Evidence-based practice in clinical psychology: What it is, why it matters; what you need to know

Bonnie Spring*

*Corresponding author for this work

Research output: Contribution to journalReview articlepeer-review

216 Scopus citations

Abstract

The history and meaning of evidence-based practice (EBP) in the health disciplines was described to the Council of University Directors of Clinical Psychology (CUDCP) training programs. Evidence-based practice designates a process of clinical decision-making that integrates research evidence, clinical expertise, and patient preferences and characteristics. Evidence-based practice is a transdisciplinary, idiographic approach that promotes lifelong learning. Empirically supported treatments (ESTs) are an important component of EBP. but EBP cannot be reduced to ESTs. Psychologists need additional skills to act as creators, synthesizers, and consumers of research evidence, who act within their scope of clinical expertise and engage patients in shared decision-making. Training needs are identified in the areas of clinical trial methodology and reporting, systematic reviews, search strategies, measuring patient preferences, and acquisition of clinical skills to perform ESTs.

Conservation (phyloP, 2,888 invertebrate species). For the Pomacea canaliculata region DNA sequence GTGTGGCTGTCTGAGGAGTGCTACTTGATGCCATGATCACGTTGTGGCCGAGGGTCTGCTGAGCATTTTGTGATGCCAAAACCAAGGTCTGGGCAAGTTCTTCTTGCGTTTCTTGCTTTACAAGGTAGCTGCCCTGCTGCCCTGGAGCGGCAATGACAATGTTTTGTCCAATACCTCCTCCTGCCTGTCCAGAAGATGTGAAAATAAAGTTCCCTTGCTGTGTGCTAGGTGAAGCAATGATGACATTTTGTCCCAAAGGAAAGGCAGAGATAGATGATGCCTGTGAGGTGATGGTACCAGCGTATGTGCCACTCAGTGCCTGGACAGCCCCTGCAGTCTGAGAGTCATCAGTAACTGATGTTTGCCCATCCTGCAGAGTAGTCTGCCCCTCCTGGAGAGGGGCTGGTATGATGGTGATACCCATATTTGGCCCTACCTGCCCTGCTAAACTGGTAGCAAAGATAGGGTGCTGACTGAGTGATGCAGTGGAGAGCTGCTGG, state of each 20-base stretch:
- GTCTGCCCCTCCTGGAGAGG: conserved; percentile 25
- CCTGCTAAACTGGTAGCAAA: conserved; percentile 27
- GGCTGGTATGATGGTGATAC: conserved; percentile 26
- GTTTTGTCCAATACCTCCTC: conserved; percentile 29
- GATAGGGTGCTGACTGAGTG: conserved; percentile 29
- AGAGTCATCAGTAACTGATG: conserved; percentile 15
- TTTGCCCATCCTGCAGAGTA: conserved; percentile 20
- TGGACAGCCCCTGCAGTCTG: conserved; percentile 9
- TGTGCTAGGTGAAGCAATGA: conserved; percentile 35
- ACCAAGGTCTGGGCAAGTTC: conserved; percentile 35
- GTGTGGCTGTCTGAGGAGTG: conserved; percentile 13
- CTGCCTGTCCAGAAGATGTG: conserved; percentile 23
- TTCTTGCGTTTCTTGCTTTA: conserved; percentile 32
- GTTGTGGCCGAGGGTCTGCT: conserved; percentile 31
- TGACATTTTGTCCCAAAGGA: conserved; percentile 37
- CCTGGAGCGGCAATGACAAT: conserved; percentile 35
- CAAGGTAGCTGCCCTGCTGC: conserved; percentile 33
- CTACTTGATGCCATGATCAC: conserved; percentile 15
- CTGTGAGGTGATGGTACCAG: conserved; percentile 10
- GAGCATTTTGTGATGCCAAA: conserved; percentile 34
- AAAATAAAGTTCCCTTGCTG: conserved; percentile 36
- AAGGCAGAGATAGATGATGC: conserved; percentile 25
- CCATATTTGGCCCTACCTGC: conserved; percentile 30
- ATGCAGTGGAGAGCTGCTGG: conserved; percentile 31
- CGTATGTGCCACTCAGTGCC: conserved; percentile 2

Original languageEnglish (US)
Pages (from-to)611-631
Number of pages21
JournalJournal of Clinical Psychology
Volume63
Issue number7
DOIs
StatePublished - Jul 2007

Keywords

  • Behavioral science training
  • Clinical psychology
  • Decision-making
  • Empirically supported treatment
  • Evidence-based practice

ASJC Scopus subject areas

  • Clinical Psychology
  • Arts and Humanities (miscellaneous)

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